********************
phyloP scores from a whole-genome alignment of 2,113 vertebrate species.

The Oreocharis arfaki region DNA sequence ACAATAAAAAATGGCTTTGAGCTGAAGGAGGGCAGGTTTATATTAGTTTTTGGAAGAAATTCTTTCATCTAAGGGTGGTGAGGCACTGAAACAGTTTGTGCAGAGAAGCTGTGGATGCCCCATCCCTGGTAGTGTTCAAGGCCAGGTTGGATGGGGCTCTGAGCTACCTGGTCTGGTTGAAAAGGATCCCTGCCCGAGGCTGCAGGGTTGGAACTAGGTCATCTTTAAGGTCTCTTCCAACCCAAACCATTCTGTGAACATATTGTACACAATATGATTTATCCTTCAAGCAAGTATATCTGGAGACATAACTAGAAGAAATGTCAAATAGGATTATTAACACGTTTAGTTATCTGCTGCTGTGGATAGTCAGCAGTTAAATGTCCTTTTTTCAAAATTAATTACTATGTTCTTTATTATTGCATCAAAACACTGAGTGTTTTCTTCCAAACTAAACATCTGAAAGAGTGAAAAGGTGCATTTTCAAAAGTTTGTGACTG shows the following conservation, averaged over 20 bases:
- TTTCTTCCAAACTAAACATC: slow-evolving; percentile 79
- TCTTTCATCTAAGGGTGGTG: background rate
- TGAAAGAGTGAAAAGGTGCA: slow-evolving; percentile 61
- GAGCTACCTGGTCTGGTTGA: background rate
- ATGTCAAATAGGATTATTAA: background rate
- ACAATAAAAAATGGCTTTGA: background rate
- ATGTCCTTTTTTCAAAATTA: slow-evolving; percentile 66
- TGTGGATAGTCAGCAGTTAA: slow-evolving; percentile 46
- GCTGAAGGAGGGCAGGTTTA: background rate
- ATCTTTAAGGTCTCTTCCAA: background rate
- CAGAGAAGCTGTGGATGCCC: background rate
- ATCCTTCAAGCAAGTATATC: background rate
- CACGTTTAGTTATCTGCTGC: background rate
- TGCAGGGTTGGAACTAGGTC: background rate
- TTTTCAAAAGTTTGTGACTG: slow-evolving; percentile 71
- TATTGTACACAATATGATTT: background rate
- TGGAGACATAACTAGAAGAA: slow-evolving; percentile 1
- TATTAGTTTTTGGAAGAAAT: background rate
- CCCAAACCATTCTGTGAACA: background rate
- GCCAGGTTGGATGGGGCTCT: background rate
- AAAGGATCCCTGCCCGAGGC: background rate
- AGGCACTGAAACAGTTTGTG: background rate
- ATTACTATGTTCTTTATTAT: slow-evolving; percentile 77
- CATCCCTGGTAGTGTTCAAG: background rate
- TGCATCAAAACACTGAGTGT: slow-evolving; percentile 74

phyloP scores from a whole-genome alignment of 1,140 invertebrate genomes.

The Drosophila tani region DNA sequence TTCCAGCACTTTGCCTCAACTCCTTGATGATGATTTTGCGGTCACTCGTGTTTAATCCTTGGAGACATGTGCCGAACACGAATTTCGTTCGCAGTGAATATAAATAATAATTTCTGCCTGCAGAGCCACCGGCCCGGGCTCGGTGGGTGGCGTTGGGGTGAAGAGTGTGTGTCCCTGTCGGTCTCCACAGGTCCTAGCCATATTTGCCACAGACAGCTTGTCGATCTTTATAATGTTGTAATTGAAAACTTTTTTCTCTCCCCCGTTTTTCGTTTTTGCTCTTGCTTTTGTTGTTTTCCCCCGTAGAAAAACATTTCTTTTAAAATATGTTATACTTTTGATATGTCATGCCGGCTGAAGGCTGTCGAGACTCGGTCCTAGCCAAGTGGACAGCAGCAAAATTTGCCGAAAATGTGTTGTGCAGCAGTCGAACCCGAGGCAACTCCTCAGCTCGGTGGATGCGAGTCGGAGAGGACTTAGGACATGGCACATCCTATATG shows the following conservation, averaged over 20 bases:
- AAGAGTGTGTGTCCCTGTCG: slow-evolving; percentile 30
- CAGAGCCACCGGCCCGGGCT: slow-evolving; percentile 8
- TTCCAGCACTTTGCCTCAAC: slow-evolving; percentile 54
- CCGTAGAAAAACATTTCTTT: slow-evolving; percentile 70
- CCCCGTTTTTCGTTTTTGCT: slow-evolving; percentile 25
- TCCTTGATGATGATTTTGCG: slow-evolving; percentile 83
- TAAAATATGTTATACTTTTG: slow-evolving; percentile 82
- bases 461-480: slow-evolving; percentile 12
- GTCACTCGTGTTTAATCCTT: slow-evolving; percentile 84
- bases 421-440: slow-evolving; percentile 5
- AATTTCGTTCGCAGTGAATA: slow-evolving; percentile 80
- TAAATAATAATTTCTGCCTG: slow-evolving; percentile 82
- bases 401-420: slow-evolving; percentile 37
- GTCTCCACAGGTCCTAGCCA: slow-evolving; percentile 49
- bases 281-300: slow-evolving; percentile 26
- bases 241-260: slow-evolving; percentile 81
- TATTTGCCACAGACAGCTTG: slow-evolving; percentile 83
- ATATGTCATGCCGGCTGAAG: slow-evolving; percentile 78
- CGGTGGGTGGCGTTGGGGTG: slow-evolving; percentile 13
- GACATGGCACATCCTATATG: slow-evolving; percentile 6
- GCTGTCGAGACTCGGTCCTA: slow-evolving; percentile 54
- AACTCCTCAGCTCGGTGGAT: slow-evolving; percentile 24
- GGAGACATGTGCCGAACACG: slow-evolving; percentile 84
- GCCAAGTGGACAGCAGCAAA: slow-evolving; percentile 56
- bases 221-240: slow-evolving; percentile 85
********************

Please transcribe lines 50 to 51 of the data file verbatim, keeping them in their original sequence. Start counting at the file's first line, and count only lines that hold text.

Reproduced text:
- GCTGTCGAGACTCGGTCCTA: slow-evolving; percentile 54
- AACTCCTCAGCTCGGTGGAT: slow-evolving; percentile 24